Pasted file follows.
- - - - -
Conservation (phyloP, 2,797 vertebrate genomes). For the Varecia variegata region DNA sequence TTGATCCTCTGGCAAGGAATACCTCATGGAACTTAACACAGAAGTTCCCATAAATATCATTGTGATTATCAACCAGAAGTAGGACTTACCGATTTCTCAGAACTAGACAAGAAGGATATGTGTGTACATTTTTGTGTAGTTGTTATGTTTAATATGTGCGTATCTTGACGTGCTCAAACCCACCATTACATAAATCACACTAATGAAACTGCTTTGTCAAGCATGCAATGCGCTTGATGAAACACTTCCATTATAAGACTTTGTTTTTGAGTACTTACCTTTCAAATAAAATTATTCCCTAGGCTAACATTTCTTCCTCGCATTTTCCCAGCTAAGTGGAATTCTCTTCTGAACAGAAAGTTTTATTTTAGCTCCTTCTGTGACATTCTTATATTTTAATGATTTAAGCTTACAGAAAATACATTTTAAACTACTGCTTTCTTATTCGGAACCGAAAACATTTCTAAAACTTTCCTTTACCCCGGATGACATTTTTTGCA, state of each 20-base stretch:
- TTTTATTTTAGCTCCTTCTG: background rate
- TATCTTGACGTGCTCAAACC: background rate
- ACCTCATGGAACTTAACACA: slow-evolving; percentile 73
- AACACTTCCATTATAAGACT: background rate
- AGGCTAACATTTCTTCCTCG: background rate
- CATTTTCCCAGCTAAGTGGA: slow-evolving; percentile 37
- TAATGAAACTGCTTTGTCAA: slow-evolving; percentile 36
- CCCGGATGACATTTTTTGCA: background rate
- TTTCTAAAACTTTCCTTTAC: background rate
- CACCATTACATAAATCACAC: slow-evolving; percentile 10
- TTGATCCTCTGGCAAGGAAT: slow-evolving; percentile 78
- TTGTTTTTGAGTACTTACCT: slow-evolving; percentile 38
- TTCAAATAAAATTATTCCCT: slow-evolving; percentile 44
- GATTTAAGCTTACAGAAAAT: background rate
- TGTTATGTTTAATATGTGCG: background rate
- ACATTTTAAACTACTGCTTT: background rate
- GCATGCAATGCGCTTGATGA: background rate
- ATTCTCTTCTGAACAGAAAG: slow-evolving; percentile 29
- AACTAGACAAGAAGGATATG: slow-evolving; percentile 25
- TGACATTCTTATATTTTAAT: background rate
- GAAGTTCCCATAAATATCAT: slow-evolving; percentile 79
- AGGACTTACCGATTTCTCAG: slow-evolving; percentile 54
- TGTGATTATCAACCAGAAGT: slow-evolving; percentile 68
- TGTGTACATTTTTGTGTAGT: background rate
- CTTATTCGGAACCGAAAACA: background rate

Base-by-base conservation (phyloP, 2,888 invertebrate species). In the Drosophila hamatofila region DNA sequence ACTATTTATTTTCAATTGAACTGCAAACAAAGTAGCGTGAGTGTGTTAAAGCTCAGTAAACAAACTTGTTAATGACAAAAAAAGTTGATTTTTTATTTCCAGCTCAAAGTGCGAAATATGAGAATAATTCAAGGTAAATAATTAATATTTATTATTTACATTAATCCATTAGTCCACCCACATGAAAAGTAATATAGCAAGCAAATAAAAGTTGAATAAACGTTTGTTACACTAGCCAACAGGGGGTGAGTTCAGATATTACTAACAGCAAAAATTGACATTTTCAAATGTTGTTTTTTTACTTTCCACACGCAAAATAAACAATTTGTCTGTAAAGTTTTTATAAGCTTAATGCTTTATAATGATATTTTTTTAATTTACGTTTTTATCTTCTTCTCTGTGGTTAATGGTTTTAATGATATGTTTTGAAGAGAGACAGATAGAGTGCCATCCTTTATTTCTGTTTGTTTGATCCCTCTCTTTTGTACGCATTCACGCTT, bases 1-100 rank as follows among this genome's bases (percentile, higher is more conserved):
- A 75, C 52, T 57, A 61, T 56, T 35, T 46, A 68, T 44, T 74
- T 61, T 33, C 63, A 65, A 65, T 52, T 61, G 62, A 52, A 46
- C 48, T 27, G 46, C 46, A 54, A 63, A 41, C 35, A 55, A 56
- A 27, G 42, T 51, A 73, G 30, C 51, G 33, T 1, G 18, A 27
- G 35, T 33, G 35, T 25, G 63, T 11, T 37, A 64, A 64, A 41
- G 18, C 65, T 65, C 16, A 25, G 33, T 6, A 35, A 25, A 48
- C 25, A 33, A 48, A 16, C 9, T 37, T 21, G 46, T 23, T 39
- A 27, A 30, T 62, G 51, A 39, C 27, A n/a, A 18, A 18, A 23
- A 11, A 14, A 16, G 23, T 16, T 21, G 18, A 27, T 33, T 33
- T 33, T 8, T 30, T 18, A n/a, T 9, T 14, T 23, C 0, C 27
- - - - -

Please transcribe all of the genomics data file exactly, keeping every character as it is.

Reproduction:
Conservation (phyloP, 2,797 vertebrate genomes). For the Varecia variegata region DNA sequence TTGATCCTCTGGCAAGGAATACCTCATGGAACTTAACACAGAAGTTCCCATAAATATCATTGTGATTATCAACCAGAAGTAGGACTTACCGATTTCTCAGAACTAGACAAGAAGGATATGTGTGTACATTTTTGTGTAGTTGTTATGTTTAATATGTGCGTATCTTGACGTGCTCAAACCCACCATTACATAAATCACACTAATGAAACTGCTTTGTCAAGCATGCAATGCGCTTGATGAAACACTTCCATTATAAGACTTTGTTTTTGAGTACTTACCTTTCAAATAAAATTATTCCCTAGGCTAACATTTCTTCCTCGCATTTTCCCAGCTAAGTGGAATTCTCTTCTGAACAGAAAGTTTTATTTTAGCTCCTTCTGTGACATTCTTATATTTTAATGATTTAAGCTTACAGAAAATACATTTTAAACTACTGCTTTCTTATTCGGAACCGAAAACATTTCTAAAACTTTCCTTTACCCCGGATGACATTTTTTGCA, state of each 20-base stretch:
- TTTTATTTTAGCTCCTTCTG: background rate
- TATCTTGACGTGCTCAAACC: background rate
- ACCTCATGGAACTTAACACA: slow-evolving; percentile 73
- AACACTTCCATTATAAGACT: background rate
- AGGCTAACATTTCTTCCTCG: background rate
- CATTTTCCCAGCTAAGTGGA: slow-evolving; percentile 37
- TAATGAAACTGCTTTGTCAA: slow-evolving; percentile 36
- CCCGGATGACATTTTTTGCA: background rate
- TTTCTAAAACTTTCCTTTAC: background rate
- CACCATTACATAAATCACAC: slow-evolving; percentile 10
- TTGATCCTCTGGCAAGGAAT: slow-evolving; percentile 78
- TTGTTTTTGAGTACTTACCT: slow-evolving; percentile 38
- TTCAAATAAAATTATTCCCT: slow-evolving; percentile 44
- GATTTAAGCTTACAGAAAAT: background rate
- TGTTATGTTTAATATGTGCG: background rate
- ACATTTTAAACTACTGCTTT: background rate
- GCATGCAATGCGCTTGATGA: background rate
- ATTCTCTTCTGAACAGAAAG: slow-evolving; percentile 29
- AACTAGACAAGAAGGATATG: slow-evolving; percentile 25
- TGACATTCTTATATTTTAAT: background rate
- GAAGTTCCCATAAATATCAT: slow-evolving; percentile 79
- AGGACTTACCGATTTCTCAG: slow-evolving; percentile 54
- TGTGATTATCAACCAGAAGT: slow-evolving; percentile 68
- TGTGTACATTTTTGTGTAGT: background rate
- CTTATTCGGAACCGAAAACA: background rate

Base-by-base conservation (phyloP, 2,888 invertebrate species). In the Drosophila hamatofila region DNA sequence ACTATTTATTTTCAATTGAACTGCAAACAAAGTAGCGTGAGTGTGTTAAAGCTCAGTAAACAAACTTGTTAATGACAAAAAAAGTTGATTTTTTATTTCCAGCTCAAAGTGCGAAATATGAGAATAATTCAAGGTAAATAATTAATATTTATTATTTACATTAATCCATTAGTCCACCCACATGAAAAGTAATATAGCAAGCAAATAAAAGTTGAATAAACGTTTGTTACACTAGCCAACAGGGGGTGAGTTCAGATATTACTAACAGCAAAAATTGACATTTTCAAATGTTGTTTTTTTACTTTCCACACGCAAAATAAACAATTTGTCTGTAAAGTTTTTATAAGCTTAATGCTTTATAATGATATTTTTTTAATTTACGTTTTTATCTTCTTCTCTGTGGTTAATGGTTTTAATGATATGTTTTGAAGAGAGACAGATAGAGTGCCATCCTTTATTTCTGTTTGTTTGATCCCTCTCTTTTGTACGCATTCACGCTT, bases 1-100 rank as follows among this genome's bases (percentile, higher is more conserved):
- A 75, C 52, T 57, A 61, T 56, T 35, T 46, A 68, T 44, T 74
- T 61, T 33, C 63, A 65, A 65, T 52, T 61, G 62, A 52, A 46
- C 48, T 27, G 46, C 46, A 54, A 63, A 41, C 35, A 55, A 56
- A 27, G 42, T 51, A 73, G 30, C 51, G 33, T 1, G 18, A 27
- G 35, T 33, G 35, T 25, G 63, T 11, T 37, A 64, A 64, A 41
- G 18, C 65, T 65, C 16, A 25, G 33, T 6, A 35, A 25, A 48
- C 25, A 33, A 48, A 16, C 9, T 37, T 21, G 46, T 23, T 39
- A 27, A 30, T 62, G 51, A 39, C 27, A n/a, A 18, A 18, A 23
- A 11, A 14, A 16, G 23, T 16, T 21, G 18, A 27, T 33, T 33
- T 33, T 8, T 30, T 18, A n/a, T 9, T 14, T 23, C 0, C 27